[pullquote align=”right”]“Where is the forgiveness culture?”[/pullquote]
This is something that the online environment lacks in today’s society. Levato also argued that people make mistakes and went on to say that cancel culture will not be effective unless there is forgiveness culture.
“You’ve upset, or you may have upset a whole community of people. And they are the ones who get to decide whether you’ll be forgiven it or not. And if they choose not to, fair enough, deal with it, I’d love to push you on, which you will because again, no-one ever really gets cancelled anyway,” Racheal told us.
“I don’t think we live in a political vacuum. We don’t. And I think things like racism are very much like, intrinsically built into our society, it’s very much embedded in our society. And if there isn’t like a conscious decision to unlearn certain things, prejudice seeps in, racism seeps in.
“And so, everyone needs to be very deliberate about what sorts of content they’re taking in, what sorts of books you’re reading, and learning about other people’s experiences, building an understanding of their experiences,” she said.
JK Rowling, the author of the Harry Potter book series, has been one of the big names to be cancelled. She then received death threats, rape threats and daily hate on social media for her view regarding transexual women. There have even been tweets with the hashtag #RIPJKRowling trending on Twitter, and tweets which call her a ‘transphobic bitch’.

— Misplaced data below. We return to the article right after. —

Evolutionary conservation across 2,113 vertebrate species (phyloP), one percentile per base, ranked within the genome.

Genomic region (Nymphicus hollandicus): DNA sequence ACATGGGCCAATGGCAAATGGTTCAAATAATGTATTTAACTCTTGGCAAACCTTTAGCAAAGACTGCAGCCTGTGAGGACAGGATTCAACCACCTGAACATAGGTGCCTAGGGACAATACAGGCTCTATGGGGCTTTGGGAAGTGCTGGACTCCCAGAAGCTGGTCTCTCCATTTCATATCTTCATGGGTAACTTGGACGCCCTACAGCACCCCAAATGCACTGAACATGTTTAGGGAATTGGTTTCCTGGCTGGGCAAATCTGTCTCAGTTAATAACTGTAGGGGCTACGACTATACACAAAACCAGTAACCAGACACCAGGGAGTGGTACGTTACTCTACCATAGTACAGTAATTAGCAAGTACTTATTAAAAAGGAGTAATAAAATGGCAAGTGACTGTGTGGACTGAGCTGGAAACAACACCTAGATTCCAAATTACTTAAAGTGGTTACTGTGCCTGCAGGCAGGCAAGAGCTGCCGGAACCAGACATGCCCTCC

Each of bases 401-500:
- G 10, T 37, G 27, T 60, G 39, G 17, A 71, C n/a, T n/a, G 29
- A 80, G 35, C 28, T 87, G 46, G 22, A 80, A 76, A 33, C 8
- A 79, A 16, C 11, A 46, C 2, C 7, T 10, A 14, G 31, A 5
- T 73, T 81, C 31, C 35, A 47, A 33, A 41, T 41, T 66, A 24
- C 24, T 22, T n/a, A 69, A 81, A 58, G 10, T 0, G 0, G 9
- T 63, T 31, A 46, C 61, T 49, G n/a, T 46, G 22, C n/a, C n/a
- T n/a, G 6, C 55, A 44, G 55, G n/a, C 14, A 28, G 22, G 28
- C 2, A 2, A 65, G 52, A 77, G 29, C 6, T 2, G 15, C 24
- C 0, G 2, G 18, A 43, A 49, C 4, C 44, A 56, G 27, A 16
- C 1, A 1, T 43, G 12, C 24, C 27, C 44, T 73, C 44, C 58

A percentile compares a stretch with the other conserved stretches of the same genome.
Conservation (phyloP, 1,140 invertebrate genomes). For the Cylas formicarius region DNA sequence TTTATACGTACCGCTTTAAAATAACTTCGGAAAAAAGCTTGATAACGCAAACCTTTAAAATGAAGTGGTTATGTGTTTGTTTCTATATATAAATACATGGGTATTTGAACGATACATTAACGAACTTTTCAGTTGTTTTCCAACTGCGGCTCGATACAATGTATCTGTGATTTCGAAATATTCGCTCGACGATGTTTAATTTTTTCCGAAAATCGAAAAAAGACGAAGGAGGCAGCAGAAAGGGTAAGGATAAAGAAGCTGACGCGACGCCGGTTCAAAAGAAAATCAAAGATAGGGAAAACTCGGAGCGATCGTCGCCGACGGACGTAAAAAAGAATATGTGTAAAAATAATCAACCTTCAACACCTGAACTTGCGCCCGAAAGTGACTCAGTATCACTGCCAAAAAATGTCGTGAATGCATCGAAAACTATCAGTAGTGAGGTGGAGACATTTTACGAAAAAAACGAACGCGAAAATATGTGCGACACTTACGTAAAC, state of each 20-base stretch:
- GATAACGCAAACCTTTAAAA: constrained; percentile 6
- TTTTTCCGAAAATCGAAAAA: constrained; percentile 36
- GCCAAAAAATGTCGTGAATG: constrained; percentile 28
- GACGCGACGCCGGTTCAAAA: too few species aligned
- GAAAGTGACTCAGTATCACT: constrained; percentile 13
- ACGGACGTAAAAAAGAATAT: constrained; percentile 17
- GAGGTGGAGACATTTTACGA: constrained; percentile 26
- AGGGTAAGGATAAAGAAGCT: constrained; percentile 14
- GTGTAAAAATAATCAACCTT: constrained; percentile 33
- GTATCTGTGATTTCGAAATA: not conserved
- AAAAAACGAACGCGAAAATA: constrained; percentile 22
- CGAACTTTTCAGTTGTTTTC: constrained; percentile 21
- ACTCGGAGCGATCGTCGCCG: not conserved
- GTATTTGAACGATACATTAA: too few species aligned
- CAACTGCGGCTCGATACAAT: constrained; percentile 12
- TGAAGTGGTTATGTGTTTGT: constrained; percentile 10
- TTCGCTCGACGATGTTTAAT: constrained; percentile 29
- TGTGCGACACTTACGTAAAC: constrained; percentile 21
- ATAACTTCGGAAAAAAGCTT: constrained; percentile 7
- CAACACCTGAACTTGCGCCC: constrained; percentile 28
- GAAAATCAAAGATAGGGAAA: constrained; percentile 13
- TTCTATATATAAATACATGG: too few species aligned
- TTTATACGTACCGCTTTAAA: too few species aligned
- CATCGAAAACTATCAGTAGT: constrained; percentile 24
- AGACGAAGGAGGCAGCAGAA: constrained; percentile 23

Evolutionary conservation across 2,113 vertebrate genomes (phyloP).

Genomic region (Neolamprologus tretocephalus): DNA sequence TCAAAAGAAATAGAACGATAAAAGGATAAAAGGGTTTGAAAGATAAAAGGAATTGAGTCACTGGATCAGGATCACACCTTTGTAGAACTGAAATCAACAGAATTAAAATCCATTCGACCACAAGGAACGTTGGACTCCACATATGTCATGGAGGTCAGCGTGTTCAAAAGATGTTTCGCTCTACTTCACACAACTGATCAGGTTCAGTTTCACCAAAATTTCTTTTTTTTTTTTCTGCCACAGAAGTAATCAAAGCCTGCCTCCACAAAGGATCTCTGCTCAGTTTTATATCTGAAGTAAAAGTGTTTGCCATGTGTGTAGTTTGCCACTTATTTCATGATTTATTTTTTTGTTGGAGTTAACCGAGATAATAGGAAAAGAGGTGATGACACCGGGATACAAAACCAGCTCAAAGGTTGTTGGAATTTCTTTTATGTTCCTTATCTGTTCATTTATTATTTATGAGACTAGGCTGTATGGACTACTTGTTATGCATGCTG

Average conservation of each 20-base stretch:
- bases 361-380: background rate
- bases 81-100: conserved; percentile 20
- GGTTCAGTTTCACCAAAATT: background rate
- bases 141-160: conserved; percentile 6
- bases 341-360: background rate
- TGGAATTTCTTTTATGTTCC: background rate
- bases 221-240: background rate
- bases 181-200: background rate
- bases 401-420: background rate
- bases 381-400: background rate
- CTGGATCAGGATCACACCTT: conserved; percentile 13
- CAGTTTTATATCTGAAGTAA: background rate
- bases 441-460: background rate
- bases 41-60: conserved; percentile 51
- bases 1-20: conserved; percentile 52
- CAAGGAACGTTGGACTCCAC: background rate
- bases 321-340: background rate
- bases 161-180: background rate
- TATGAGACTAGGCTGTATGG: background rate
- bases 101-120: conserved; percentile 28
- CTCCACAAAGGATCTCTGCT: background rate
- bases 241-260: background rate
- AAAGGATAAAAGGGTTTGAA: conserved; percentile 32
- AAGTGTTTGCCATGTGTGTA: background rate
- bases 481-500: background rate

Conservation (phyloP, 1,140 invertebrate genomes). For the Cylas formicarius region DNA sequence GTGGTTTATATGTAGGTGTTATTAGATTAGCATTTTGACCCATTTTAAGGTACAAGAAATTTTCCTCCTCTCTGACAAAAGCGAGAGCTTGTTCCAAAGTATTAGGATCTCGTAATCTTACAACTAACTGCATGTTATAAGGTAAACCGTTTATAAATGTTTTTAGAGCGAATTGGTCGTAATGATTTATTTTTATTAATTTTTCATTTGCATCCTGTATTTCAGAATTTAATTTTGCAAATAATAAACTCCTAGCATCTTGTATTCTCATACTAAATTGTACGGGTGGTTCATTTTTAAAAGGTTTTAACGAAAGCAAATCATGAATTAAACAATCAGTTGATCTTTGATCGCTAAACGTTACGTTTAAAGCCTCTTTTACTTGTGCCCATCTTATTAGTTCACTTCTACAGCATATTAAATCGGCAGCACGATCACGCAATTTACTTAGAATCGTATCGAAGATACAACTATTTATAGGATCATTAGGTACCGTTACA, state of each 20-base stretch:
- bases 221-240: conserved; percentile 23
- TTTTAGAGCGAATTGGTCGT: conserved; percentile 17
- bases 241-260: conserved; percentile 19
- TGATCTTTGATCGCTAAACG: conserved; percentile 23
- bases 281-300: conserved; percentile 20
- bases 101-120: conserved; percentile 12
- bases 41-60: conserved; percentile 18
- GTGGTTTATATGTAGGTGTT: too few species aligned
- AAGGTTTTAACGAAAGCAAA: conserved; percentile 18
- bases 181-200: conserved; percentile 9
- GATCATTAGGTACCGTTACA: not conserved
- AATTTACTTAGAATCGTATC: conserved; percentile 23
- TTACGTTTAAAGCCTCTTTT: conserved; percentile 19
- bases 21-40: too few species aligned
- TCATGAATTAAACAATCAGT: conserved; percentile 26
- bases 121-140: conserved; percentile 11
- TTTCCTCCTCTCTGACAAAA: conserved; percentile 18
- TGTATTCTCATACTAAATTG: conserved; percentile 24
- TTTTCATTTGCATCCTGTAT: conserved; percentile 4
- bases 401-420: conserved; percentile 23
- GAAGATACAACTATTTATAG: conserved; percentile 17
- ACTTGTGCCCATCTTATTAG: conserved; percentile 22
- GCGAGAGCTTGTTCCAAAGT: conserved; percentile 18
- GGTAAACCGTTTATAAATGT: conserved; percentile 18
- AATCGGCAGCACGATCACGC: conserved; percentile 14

Many may not agree or like Rowling’s views regarding the trans community, sending her death threats and wanting to burn her house down is surely not the way to have a persuasive discussion and meaningfully progress in conversations around transgenderism.
Which opens debate for the question: is cancel culture really effective? Free speech has its consequences, whether that be controversial opinions or not. Vanity Von Glow, a drag artist, discusses their opinions on the BBC podcast Tricky about cancel culture:
“People are allowed to have their ideas in public, but criticism of those ideas is part of the market place. But that’s not what I think of when I think of cancel culture, I think of it being more severe, and it’s about shutting people down, it’s ‘unpersoning’ them. That leaves no space for people to grow, and also it leaves no space for me to hear ideas that are perhaps interesting or unusual because I’ve got to learn too.”
Rachael agrees: “But we’re gonna mess up. We won’t always get it right. But there needs to be a willingness to get it right. There needs to be a willingness to recognise that, hey, I’ve messed up. I own up to that, and I’m sorry, and then we can move on from there.”
Featured image by Karoline Winze.
Edited by Charlotte Gamage, Vanessa Richter, Tom Tyers and Jussi Grut.